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EPCs in Commercial Properties

Commercial buildings are responsible for almost 20 per cent of the UK’s energy consumption and carbon emissions. Energy performance certificates are intended to promote the improvement of the energy performance of buildings. They are part of the obligations of the Government to implement the European Directive 2002/91/EC on the Energy Performance of Buildings. In this article Peter Reekie explains what it is all about.

September 2008


Introduction

An EPC provides an energy rating for a building, which is based on the energy performance potential of the building itself and its services (such as heating, ventilation and lighting). It contains an asset rating of the building on a scale from A, being the most efficient, to G, which is the least. It is accompanied by a recommendation report, which provides recommendations on how the energy performance of the building could be enhanced.


Statutory materials and guidance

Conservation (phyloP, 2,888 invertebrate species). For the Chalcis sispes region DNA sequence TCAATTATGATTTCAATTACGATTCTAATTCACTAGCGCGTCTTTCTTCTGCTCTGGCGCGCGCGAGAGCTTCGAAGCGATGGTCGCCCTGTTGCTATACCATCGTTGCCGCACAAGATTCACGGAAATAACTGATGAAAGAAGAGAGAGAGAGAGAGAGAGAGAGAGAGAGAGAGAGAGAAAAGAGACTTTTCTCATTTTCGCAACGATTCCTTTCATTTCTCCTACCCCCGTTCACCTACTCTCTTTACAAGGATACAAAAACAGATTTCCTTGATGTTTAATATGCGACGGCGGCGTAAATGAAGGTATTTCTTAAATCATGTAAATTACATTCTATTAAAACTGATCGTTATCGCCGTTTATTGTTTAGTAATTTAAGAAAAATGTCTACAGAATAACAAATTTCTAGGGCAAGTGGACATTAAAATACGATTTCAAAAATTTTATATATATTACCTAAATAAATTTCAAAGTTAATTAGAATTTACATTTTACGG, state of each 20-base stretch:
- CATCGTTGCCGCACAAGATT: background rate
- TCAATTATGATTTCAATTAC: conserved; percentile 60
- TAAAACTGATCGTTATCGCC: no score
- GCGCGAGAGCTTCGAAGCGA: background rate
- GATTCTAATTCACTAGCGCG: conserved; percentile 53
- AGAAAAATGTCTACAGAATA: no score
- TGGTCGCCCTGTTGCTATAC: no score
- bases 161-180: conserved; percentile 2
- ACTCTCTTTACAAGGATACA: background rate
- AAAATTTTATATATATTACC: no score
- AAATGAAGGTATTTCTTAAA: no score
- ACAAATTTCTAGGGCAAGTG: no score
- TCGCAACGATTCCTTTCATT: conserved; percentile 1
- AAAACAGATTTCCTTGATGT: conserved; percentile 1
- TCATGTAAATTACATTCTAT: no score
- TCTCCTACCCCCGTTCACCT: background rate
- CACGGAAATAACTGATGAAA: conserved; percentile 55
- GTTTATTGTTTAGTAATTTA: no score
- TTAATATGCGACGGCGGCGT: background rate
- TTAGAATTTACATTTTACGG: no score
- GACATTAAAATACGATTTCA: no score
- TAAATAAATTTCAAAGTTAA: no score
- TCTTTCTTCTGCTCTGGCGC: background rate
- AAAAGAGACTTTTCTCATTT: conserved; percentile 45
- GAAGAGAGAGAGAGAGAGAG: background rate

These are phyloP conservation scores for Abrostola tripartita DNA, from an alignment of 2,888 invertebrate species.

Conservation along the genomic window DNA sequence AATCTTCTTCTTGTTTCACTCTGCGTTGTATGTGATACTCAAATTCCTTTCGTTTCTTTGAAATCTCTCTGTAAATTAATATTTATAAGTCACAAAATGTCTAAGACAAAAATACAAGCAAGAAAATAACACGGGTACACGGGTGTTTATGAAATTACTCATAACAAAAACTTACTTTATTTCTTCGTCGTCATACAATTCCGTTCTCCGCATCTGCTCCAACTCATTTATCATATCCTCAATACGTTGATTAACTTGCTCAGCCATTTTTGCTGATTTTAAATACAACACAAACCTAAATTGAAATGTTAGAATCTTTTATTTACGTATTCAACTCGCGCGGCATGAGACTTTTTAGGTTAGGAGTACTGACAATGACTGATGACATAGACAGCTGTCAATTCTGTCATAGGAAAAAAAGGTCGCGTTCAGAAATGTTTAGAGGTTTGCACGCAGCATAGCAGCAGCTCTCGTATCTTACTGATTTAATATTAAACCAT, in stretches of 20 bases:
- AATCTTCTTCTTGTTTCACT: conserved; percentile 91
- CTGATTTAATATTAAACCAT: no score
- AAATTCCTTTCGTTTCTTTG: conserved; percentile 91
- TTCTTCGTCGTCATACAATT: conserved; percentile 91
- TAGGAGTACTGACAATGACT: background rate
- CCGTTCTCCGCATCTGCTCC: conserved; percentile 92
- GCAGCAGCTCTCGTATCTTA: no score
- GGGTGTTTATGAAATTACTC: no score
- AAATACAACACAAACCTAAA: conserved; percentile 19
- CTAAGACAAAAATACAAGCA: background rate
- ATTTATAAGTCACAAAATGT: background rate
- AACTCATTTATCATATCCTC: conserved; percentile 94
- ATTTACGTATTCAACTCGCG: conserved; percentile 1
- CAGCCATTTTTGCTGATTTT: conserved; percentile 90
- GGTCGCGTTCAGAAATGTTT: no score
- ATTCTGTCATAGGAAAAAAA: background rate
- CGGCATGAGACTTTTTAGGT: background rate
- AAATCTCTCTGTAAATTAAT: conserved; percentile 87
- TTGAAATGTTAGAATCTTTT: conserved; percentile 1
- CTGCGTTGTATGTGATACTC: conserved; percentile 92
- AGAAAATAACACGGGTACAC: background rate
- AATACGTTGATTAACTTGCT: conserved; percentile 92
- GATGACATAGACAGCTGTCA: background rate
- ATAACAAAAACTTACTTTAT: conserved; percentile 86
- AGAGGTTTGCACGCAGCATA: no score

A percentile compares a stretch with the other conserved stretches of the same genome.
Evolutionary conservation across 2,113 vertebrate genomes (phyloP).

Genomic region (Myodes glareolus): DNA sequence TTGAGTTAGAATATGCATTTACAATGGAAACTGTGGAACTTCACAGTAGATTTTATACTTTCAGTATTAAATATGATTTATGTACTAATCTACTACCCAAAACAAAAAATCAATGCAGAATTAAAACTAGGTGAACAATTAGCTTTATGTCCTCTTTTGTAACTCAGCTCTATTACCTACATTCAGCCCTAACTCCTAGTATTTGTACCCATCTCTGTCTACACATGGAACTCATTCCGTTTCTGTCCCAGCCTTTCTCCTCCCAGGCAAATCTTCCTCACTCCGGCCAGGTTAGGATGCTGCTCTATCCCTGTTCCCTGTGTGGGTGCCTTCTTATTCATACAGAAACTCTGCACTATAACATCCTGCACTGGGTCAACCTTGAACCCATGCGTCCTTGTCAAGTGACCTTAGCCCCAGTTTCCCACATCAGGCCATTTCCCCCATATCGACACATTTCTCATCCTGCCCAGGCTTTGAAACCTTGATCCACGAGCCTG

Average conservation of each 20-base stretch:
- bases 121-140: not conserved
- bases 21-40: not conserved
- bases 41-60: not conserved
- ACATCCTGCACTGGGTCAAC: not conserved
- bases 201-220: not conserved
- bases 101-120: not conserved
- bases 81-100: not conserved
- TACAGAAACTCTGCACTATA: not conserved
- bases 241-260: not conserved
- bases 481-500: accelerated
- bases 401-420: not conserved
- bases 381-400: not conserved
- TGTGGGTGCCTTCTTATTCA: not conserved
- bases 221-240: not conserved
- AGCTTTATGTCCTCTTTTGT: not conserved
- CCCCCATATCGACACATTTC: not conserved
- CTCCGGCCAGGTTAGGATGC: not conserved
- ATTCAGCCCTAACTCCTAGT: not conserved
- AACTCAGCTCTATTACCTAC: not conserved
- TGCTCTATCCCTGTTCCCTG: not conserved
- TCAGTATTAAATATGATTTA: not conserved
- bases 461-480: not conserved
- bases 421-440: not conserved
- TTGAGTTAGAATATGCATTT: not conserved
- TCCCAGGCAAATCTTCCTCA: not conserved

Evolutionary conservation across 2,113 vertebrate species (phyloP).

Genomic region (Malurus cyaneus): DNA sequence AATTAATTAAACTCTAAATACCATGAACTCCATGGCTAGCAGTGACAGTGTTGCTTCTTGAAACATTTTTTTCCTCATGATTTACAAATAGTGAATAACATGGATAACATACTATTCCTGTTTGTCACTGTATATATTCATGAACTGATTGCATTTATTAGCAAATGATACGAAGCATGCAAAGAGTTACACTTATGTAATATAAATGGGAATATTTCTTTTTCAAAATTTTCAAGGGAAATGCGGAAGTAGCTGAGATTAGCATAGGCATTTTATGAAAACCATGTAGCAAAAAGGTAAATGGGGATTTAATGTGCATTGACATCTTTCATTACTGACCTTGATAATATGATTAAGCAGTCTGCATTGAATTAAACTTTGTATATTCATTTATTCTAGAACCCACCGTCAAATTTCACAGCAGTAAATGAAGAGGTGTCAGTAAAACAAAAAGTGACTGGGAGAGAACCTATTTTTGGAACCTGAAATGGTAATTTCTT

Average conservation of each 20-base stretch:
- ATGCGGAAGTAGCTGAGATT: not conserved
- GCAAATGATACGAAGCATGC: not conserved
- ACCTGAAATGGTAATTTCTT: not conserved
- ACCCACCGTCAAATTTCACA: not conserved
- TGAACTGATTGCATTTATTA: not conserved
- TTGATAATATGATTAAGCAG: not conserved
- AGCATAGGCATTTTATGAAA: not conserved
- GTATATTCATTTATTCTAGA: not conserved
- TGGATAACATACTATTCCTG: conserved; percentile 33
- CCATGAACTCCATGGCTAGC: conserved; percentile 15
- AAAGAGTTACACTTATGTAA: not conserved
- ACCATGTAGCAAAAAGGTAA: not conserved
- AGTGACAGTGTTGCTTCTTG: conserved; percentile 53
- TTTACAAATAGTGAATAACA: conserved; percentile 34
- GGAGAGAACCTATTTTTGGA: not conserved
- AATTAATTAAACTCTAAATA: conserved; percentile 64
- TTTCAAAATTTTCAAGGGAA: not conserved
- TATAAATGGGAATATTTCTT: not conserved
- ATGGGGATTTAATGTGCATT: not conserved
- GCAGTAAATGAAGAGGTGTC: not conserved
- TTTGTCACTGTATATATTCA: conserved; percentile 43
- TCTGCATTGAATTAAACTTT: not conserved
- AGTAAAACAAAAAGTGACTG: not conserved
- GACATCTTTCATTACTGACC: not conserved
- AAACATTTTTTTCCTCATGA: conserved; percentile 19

The provisions relating to energy performance certificates in relation to commercial property can principally be found in The Energy Performance of Buildings (Certificates and Inspections) (England and Wales) Regulations 2007 SI 2007/991 (SI 991) as amended (see below). Unless stated otherwise regulation numbers given in this article relate these regulations.

A guide to these regulations and an explanation of how they are envisaged to work in practice is available from: www.communities.gov.uk/publications/planningandbuilding/nondwelling. This is entitled “Energy performance certificates for the construction, sale and let of non-dwellings (2nd Edition – July 2008)”. (This publication is referred to in this article as the Guidance note.)

There is also guidance available from the group responsible for the Code for Leasing Business Premises in England and Wales 2007. See: www.leasingbusinesspremises.co.uk/downloads/epc_bnote.pdf.

Further recent publications are: